Axa Wealth Services (Axa) was today fined £1.8m for giving poor investment advice to elderly and inexperienced customers, even though only 82 people complained. So what went wrong?
The Financial Conduct Authority (FCA) found in a review that poor investment advice at three regional branches of Axa's bancassurance business led vulnerable investors to buy products that may not have been suitable for them.
Tied advisers at Clydesdale Bank, Yorkshire Bank and West Bromwich Building Society had given poor advice to approximately 26,000 investors between September 2010 and April 2012, leading them to buy a total of £440m worth of products, the FCA found.
It ruled that Axa had breached Principle 9 of the Authority's Principles for Businesses and related Rules.
Only 82 customers complained and the FCA acknowledged that customer detriment from the sales may be low overall.
It also acknowledged that Axa had taken steps to improve its sales process during the period but said it had "failed overall to exercise reasonable care to ensure its recommendations to customers were suitable until 30 April 2012".
The seven ways Axa went wrong
Axa did not have a proper process in place for measuring whether products were suitable for its customers in terms of the risk they were willing or able to take. Axa advisers used categories for customers to choose from which were unclear in terms of risk and what's more, the advisers did not check customers' attitude and understanding of risk. Sales advisers also did not check whether customers were able to bear potential losses of the products they were sold. This was until 31 October 2011
2) Background checks
There were gaps in customer files which suggested that Axa's advisers may have never performed comprehensive background checks on their customers before selling them products. Information about customers, including their knowledge and experience of investments was missing from many files, the FCA said. Axa should have had a process in place to make sure these information checks were completed each time before a sale.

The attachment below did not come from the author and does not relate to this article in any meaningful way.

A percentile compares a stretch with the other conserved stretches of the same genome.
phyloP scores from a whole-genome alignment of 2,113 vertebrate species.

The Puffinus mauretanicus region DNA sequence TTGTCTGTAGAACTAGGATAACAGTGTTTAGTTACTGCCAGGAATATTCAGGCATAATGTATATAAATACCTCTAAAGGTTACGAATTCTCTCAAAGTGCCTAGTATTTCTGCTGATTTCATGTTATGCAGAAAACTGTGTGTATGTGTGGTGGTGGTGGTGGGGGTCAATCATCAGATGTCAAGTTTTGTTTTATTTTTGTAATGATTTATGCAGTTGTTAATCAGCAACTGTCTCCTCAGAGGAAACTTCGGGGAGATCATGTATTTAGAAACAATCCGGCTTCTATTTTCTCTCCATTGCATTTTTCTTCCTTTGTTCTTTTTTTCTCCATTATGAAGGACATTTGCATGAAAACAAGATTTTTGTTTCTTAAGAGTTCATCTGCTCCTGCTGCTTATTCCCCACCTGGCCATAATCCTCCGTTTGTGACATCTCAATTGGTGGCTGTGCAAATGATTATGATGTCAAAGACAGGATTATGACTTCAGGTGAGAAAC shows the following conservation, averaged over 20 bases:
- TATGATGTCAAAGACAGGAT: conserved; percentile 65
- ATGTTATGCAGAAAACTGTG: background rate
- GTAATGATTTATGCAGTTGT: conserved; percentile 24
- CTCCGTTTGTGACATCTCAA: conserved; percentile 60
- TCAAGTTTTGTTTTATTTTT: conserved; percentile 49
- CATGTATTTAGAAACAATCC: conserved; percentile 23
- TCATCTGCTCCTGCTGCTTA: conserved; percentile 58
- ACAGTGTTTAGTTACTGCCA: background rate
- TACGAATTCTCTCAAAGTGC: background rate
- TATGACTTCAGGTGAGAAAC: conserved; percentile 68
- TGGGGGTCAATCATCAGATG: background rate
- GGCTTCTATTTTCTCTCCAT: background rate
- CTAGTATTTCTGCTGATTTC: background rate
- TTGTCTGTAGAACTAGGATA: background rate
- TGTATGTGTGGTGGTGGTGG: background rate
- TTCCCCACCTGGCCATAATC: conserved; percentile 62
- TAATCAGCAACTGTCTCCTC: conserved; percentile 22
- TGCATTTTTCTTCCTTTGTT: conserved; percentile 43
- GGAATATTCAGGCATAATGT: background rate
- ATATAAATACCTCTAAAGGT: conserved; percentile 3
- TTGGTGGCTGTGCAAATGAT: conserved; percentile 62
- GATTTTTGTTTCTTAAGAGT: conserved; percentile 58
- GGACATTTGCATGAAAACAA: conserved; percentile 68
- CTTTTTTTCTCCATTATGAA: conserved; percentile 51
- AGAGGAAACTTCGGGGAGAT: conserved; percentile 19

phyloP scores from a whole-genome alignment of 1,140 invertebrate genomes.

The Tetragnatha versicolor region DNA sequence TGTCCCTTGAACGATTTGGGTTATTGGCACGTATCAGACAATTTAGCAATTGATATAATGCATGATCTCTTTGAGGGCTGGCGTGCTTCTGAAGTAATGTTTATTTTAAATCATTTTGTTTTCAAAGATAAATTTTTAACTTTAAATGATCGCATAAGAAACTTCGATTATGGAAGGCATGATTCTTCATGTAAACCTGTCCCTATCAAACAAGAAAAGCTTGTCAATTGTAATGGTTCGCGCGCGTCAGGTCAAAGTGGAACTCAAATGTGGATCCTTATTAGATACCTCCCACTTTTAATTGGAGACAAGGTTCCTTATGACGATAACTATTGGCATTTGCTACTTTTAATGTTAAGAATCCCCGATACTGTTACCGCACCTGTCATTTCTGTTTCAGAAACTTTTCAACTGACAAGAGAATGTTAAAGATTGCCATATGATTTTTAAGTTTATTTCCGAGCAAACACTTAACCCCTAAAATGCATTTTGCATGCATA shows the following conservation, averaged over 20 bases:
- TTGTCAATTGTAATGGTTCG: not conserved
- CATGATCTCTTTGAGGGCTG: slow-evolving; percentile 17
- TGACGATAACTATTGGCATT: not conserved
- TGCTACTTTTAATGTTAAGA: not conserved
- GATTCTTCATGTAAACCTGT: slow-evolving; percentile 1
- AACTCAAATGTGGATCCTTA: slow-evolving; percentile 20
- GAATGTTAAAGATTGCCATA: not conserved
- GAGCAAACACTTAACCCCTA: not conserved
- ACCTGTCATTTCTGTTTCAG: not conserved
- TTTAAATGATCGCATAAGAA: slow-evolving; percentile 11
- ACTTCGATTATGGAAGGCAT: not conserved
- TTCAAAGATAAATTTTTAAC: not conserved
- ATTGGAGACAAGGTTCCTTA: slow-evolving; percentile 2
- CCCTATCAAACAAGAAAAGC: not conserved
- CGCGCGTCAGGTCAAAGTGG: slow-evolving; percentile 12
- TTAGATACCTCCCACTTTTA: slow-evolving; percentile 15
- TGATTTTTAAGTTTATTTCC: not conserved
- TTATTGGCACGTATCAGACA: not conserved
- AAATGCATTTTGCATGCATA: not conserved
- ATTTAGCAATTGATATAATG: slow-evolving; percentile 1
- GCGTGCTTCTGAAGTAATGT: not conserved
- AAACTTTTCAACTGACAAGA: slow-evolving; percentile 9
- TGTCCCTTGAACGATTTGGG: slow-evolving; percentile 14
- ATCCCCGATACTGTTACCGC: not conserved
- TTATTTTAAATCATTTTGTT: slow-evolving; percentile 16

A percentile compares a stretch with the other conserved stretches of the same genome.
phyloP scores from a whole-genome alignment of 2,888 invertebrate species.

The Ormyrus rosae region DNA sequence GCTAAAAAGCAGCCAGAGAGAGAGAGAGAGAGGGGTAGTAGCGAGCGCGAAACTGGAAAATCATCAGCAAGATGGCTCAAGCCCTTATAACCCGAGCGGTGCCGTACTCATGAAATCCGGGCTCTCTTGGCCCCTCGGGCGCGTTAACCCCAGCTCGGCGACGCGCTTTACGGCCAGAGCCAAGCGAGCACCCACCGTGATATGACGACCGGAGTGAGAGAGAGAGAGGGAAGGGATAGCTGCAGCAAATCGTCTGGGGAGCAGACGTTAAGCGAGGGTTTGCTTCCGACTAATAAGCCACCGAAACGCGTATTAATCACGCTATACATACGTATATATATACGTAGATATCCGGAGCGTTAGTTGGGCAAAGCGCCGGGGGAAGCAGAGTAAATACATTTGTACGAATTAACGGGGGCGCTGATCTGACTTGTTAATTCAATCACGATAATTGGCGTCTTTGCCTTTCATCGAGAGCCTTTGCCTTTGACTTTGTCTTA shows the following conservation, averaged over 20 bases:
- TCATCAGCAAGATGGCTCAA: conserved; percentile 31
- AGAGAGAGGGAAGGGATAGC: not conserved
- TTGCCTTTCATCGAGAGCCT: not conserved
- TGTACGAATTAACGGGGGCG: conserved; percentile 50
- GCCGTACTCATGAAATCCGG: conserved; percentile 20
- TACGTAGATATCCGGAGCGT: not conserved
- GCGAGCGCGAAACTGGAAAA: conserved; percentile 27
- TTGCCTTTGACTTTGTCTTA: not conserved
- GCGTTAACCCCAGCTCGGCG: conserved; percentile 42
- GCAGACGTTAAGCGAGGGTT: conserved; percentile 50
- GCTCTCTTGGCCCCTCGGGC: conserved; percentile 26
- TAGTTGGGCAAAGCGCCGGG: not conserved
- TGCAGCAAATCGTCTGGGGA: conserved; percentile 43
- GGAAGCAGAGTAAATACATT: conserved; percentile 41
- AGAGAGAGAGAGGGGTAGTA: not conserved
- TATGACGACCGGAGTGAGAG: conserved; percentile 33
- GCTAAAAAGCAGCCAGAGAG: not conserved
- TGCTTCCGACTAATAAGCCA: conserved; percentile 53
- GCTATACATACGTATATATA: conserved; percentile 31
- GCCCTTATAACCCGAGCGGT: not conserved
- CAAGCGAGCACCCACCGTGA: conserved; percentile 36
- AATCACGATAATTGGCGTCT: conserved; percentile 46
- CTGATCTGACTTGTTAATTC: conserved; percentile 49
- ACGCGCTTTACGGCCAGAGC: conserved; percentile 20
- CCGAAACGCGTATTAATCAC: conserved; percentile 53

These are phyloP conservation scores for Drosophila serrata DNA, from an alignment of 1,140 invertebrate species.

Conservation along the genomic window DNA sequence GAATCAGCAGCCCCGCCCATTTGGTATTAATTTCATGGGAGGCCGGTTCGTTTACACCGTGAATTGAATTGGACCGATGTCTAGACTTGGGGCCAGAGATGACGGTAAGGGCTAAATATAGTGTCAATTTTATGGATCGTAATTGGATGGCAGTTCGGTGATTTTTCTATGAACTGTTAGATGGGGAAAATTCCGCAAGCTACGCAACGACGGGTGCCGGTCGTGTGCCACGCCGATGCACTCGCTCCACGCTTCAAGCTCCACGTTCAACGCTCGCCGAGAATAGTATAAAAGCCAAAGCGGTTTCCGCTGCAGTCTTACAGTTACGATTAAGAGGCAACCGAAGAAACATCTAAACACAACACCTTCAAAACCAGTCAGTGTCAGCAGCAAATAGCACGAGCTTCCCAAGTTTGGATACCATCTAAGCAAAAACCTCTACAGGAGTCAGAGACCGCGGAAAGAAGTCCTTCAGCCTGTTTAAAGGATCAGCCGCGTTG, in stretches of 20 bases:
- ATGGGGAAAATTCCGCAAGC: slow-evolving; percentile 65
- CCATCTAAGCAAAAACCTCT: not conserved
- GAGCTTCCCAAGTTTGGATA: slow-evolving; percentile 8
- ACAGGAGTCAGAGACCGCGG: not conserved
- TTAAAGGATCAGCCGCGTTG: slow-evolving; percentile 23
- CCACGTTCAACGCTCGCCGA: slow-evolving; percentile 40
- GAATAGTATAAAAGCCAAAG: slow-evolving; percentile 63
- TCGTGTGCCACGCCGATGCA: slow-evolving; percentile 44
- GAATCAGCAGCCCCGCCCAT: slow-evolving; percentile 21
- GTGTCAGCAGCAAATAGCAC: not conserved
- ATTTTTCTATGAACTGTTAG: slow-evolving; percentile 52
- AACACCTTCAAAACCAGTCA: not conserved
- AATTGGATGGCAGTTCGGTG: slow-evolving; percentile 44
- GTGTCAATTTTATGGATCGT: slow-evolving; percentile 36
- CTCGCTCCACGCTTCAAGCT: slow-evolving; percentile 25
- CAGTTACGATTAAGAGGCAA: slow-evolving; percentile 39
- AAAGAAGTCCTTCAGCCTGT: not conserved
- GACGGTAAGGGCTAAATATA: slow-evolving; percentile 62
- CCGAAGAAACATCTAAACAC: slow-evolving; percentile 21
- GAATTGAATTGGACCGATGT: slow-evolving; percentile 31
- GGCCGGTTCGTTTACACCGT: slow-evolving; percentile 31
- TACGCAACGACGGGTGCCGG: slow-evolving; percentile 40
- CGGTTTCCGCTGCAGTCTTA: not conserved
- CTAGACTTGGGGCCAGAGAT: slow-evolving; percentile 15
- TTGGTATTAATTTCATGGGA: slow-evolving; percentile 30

3) Investment objectives
Similarly to the lack of a system to ensure background checks were completed, Axa did not ensure sales advisers appropriately considered customers' investment objectives either before making recommendations. This meant the advisers could not have been sure the products were suitable for what the customers had in mind.
Axa did not give clear or adequate guidance for customers about charges. Customers were left unclear about the various charges that would apply and their impact on investments.
5) Product justification
Axa advisers did not explain to their clients properly why the particular investments were chosen for them and why they were deemed to be suitable. The FCA found that this information was insufficient in all of the 24 suitability reports it reviewed. Mystery shopping checks conducted on behalf of Axa also found that advisers were not justifying investments to their clients properly.
6) Incentives to sell
Axa advisers were incentivised to sell products by a laxly controlled bonus scheme. The FCA found advisers were taking unacceptable risks to sell products and made inappropriate recommendations to customers in order to qualify for bonus payments.
7) Sales monitoring
Axa's compliance staff failed to monitor the sales of investment products properly. They failed to identify and investigate potentially unsuitable sales promptly and effectively. In 2012, an external consultant appointed by Axa disagreed with the compliance staff's assessments of sales files in 79% of cases because they were not demonstrably suitable.
Any customer who suffered loss as a result of the sales will be fully compensated and those sold inappropriate products will be able to switch or withdraw their investment.
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